A personal firewall is an application which controls network traffic to and from a computer, permitting or denying communications based on a security policy. Typically it works as an application layer firewall.
A personal firewall differs from a conventional firewall in terms of scale. A personal firewall will usually protect only the computer on which it is installed, as compared to a conventional firewall which is normally installed on a designated interface between two or more networks, such as a router or proxy server. Hence, personal firewalls allow a security policy to be defined for individual computers, whereas a conventional firewall controls the policy between the networks that it connects.
The per-computer scope of personal firewalls is useful to protect machines that are moved across different networks. For example, a laptop computer may be used on a trusted intranet at a workplace where minimal protection is needed as a conventional firewall is already in place, and services that require open ports such as file and printer sharing are useful. The same laptop could be used at public Wi-Fi hotspots, where strict security is required to protect from malicious activity. Most personal firewalls will prompt the user when a new network is connected for the first time to decide the level of trust, and can set individual security policies for each network.
Unlike network firewalls, many personal firewalls are able to control network traffic allowed to programs on the firewalled computer. When an application attempts an outbound connection, the firewall may block it if blacklisted, or ask the user whether to blacklist it if it is not yet known. This protects against malware implemented as an executable program. Personal firewalls may also provide some level of intrusion detection, allowing the software to terminate or block connectivity where it suspects an intrusion is being attempted.
Common personal firewall features:
- Block or alert the user about all unauthorized inbound or outbound connection attempts
- Allows the user to control which programs can and cannot access the local network and/or Internet and provide the user with information about an application that makes a connection attempt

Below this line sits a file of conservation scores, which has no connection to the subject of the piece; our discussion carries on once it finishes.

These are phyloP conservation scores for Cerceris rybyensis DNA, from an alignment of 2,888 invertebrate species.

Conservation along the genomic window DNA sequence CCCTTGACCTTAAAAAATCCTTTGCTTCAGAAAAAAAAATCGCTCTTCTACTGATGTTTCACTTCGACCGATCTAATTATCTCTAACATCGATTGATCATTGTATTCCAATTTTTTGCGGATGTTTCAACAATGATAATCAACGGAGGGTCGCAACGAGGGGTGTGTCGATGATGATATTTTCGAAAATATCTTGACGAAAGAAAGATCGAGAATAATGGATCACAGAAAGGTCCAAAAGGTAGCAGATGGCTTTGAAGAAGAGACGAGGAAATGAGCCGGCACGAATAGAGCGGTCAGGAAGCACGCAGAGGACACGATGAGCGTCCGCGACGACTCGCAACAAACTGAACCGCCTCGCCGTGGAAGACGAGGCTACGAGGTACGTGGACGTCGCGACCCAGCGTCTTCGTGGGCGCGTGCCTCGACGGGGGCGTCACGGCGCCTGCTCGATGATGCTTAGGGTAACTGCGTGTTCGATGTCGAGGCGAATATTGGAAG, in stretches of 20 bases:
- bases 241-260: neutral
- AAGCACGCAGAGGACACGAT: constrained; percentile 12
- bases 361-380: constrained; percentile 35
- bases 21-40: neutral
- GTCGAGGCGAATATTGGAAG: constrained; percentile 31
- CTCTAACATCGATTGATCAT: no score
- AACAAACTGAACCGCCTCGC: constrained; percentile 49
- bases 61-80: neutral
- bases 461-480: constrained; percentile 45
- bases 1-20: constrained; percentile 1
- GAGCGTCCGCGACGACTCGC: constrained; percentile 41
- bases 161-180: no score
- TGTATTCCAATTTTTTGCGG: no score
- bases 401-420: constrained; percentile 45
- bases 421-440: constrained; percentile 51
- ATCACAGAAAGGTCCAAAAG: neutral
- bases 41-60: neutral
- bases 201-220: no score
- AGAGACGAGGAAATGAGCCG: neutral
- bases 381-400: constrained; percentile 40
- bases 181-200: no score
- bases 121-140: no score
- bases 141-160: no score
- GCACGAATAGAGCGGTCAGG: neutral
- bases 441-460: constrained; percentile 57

- Hide the computer from port scans by not responding to unsolicited network traffic
- Monitor applications that are listening for incoming connections
- Monitor and regulate all incoming and outgoing Internet users
- Prevent unwanted network traffic from locally installed applications
- Provide information about the destination server with which an application is attempting to communicate
Firewalls help protecting internal network from hackers, However firewall do have some limitations.
- If the system has been compromised by malware, spyware or similar software, these programs can also manipulate the firewall, because both are running on the same system. It may be possible to bypass or even completely shut down software firewalls in such a manner.
- A firewall can't notify, if it has been incorrectly configured.
- Firewalls can’t protect your Networks against attacks.
- Firewall may limit access from the Internet, but it may not protect your network from wireless and other access to your systems.
- Firewalls and Virtual Private Networks are not the only solution to secure private documents and emails that are either sent within an organization or to other business contacts that are outside the organization.
- The alerts generated can possibly desensitize users to alerts by warning the user of actions that may not be malicious.
- Software firewalls that interface with the operating system or with other firewalls or security software at the kernel mode level may potentially cause instability and/or introduce security flaws.
- Comparison of firewalls
- Antivirus software
- Computer network
- Computer security
- Firewall (computing)
- Network security
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- Software Firewalls: Made of Straw? Part 1 and Part 2 - explanation of design, and discussion of susceptibility on Windows computers to circumvention by a Layered Service Provider.
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